As for the primary system and transmission, clutch action was smooth and clean. The Cruise Drive six-speed is the same as it always is, doing its job with a clunk whenever you shift. It’s also hard to find neutral when the tranny is hot. These are definitely not major concerns, but they should be mentioned for those who have not used a Cruise Drive sixer and are used to the five-speed. The bike’s overall gearing was right on the money, and I always had plenty of power when I wanted it, be it blasting out of a turn or down a straightaway.
Bottom line: the Street Bob is a lot of fun to run. In fact, I hated every time I had to give up one of the Bobs during bike swap time and couldn’t find another one to ride. AIM

NEW BIKE REVIEW By Chris Maida

Atory as printed in the December 2012 issue of American Iron Magazine.

2013 Harley CVO Breakout

By the time you read this report, the 2013 Harleys should be filtering through dealerships across the nation and around the world. And 2013 marks the 110th anniversary of the Motor Company. Word on the street is that if you’re shopping for a new Harley-Davidson, you should get ’em while they’re hot because demand will certainly be higher than it has been in recent years.

Shopping early is especially important if you’re in the market for a 2013 CVO (Custom Vehicles Operation) model. As in past years, only four variations are offered in limited numbers, three of which cater to the bagger crowd. The sole nonbagger also happens to be an all-new CVO model, and that would be the Breakout, a turnkey custom that’s based on the venerable Softail platform.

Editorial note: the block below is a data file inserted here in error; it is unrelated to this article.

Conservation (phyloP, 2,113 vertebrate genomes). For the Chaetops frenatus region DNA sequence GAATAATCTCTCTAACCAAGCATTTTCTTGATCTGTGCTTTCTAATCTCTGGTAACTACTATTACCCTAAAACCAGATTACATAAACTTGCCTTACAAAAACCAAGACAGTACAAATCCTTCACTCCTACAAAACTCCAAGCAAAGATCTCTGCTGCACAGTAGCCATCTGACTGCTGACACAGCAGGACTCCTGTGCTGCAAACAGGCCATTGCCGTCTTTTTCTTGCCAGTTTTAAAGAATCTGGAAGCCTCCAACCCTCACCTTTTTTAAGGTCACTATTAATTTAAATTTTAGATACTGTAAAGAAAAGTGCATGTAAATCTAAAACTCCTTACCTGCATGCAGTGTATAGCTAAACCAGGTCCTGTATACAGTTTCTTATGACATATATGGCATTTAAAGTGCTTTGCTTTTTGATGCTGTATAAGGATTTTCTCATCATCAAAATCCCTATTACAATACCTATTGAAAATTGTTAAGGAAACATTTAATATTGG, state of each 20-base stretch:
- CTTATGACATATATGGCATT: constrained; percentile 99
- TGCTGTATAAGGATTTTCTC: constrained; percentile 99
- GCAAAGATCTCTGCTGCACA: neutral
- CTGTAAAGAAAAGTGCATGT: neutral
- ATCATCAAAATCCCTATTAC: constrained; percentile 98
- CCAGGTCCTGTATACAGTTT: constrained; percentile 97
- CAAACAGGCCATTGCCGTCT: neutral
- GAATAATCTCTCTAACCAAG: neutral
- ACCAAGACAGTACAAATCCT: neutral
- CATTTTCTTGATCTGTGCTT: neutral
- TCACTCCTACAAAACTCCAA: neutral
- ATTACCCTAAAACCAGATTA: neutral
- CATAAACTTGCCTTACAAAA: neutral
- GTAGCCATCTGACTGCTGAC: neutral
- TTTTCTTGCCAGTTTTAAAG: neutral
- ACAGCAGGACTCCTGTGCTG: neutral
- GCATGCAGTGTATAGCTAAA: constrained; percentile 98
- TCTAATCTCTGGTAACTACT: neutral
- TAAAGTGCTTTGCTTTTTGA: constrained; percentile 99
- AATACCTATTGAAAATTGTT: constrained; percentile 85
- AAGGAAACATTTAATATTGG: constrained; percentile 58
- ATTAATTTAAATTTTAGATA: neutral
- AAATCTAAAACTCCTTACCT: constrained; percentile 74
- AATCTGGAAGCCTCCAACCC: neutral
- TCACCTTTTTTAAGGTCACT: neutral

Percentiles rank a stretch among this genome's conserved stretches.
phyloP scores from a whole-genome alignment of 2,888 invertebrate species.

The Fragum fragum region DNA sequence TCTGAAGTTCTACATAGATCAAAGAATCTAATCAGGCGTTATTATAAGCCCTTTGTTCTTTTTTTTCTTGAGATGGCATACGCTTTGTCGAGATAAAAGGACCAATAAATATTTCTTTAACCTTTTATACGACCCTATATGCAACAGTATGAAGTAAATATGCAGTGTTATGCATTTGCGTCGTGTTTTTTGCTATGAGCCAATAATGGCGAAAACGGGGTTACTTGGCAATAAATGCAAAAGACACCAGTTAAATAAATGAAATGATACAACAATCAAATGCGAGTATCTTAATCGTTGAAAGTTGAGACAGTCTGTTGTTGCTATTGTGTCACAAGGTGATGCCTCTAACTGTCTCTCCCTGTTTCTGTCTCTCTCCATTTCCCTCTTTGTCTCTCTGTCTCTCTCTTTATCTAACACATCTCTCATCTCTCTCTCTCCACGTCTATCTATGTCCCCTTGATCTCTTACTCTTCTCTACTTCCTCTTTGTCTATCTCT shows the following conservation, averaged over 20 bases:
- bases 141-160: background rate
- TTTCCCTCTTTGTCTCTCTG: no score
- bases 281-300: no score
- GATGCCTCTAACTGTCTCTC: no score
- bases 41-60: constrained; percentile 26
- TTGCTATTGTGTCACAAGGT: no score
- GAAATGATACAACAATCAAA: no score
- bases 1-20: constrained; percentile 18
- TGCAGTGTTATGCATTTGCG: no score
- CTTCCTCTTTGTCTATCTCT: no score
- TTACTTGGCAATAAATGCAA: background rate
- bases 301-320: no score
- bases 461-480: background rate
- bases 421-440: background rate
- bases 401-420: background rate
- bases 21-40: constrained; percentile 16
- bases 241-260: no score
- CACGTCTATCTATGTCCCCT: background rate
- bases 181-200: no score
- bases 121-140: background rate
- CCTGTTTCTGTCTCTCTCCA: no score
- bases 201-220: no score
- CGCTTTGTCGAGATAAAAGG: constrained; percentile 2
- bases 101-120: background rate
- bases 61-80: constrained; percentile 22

Like the 100,000-plus CVO bikes that Harley-Davidson has offered during the past 15 years, the sum of the Breakout and its add-on components surpasses its MSRP, which is pegged at $26,499. If you were to duplicate the Breakout with your own Softail, you’d spend much, much more than the stated MSRP.

The basis for the Breakout is the same basic Softail frame (with a modified swingarm) that was used on the now-discontinued FXCW Rocker. The steering head angle and a 21″ front wheel account for slight differences in the final rake and trail dimensions, but otherwise the frames are rather similar. This chassis, of course, accounts for the Breakout’s whopping 240/40-18″ Dunlop rear tire, the same as found on the Rocker that debuted back in 2008 when the fat tire craze gripped the custom bike market. What’s different, though, is the all-new 8.00-18″ Turbine rear wheel found on the Breakout. The polished-and-chromed wheel was purposely developed for the Breakout (although, like all CVO components, customers can also order Turbine wheels from the Genuine Parts & Accessories catalog), giving the bike its distinctive look. As H-D Styling Manager Kirk Rasmussen explains, “We gave the Turbine wheel a good deal of drama by pulling the spoke ridges all the way through to the rim, which help make the wheel diameter look larger.”

The rear wheel is matched with the front 21-spoke Turbine, and its 3-1/2″ width accommodates a hefty 130/60-21″ Dunlop. A new, wider fork makes room for the fatter tire. The combination of front and rear uncommonly fat tires create the Breakout’s visual proportions, which is necessary for a sleek, lay-down, long wheelbase (67-1/2″) chopper such as this. And by eliminating the tank-mounted speedometer and selecting a low, TT-style 1-1/4″ diameter handlebar with internal wiring, the Breakout maintains a low, even sexy, silhouette.